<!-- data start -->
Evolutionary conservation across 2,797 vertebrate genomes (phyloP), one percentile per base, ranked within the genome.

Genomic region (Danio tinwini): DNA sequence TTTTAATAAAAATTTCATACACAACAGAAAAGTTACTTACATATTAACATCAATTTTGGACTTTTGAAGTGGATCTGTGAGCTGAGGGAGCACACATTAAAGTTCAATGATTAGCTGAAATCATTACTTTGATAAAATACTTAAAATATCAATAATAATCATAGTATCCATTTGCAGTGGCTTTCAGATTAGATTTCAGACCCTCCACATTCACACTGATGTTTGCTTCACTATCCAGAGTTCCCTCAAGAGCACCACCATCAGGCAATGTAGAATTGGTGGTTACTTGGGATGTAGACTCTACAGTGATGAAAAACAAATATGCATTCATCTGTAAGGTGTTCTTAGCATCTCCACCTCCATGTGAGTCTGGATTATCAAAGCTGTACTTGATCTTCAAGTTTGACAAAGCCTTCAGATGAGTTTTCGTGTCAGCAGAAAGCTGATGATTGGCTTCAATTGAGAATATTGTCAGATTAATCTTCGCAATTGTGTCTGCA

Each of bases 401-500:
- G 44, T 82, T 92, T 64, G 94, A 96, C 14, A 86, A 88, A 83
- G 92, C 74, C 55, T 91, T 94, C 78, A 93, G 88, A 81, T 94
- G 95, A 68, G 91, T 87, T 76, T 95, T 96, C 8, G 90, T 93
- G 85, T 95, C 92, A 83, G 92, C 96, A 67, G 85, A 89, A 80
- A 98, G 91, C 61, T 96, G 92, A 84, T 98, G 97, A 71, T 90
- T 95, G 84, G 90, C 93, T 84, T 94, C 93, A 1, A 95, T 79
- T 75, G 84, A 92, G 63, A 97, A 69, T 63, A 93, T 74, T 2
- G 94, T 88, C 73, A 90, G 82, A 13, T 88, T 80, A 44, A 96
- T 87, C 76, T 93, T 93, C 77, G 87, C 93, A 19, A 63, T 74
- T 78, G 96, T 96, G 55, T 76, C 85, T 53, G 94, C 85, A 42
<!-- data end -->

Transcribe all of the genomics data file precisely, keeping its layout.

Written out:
Evolutionary conservation across 2,797 vertebrate genomes (phyloP), one percentile per base, ranked within the genome.

Genomic region (Danio tinwini): DNA sequence TTTTAATAAAAATTTCATACACAACAGAAAAGTTACTTACATATTAACATCAATTTTGGACTTTTGAAGTGGATCTGTGAGCTGAGGGAGCACACATTAAAGTTCAATGATTAGCTGAAATCATTACTTTGATAAAATACTTAAAATATCAATAATAATCATAGTATCCATTTGCAGTGGCTTTCAGATTAGATTTCAGACCCTCCACATTCACACTGATGTTTGCTTCACTATCCAGAGTTCCCTCAAGAGCACCACCATCAGGCAATGTAGAATTGGTGGTTACTTGGGATGTAGACTCTACAGTGATGAAAAACAAATATGCATTCATCTGTAAGGTGTTCTTAGCATCTCCACCTCCATGTGAGTCTGGATTATCAAAGCTGTACTTGATCTTCAAGTTTGACAAAGCCTTCAGATGAGTTTTCGTGTCAGCAGAAAGCTGATGATTGGCTTCAATTGAGAATATTGTCAGATTAATCTTCGCAATTGTGTCTGCA

Each of bases 401-500:
- G 44, T 82, T 92, T 64, G 94, A 96, C 14, A 86, A 88, A 83
- G 92, C 74, C 55, T 91, T 94, C 78, A 93, G 88, A 81, T 94
- G 95, A 68, G 91, T 87, T 76, T 95, T 96, C 8, G 90, T 93
- G 85, T 95, C 92, A 83, G 92, C 96, A 67, G 85, A 89, A 80
- A 98, G 91, C 61, T 96, G 92, A 84, T 98, G 97, A 71, T 90
- T 95, G 84, G 90, C 93, T 84, T 94, C 93, A 1, A 95, T 79
- T 75, G 84, A 92, G 63, A 97, A 69, T 63, A 93, T 74, T 2
- G 94, T 88, C 73, A 90, G 82, A 13, T 88, T 80, A 44, A 96
- T 87, C 76, T 93, T 93, C 77, G 87, C 93, A 19, A 63, T 74
- T 78, G 96, T 96, G 55, T 76, C 85, T 53, G 94, C 85, A 42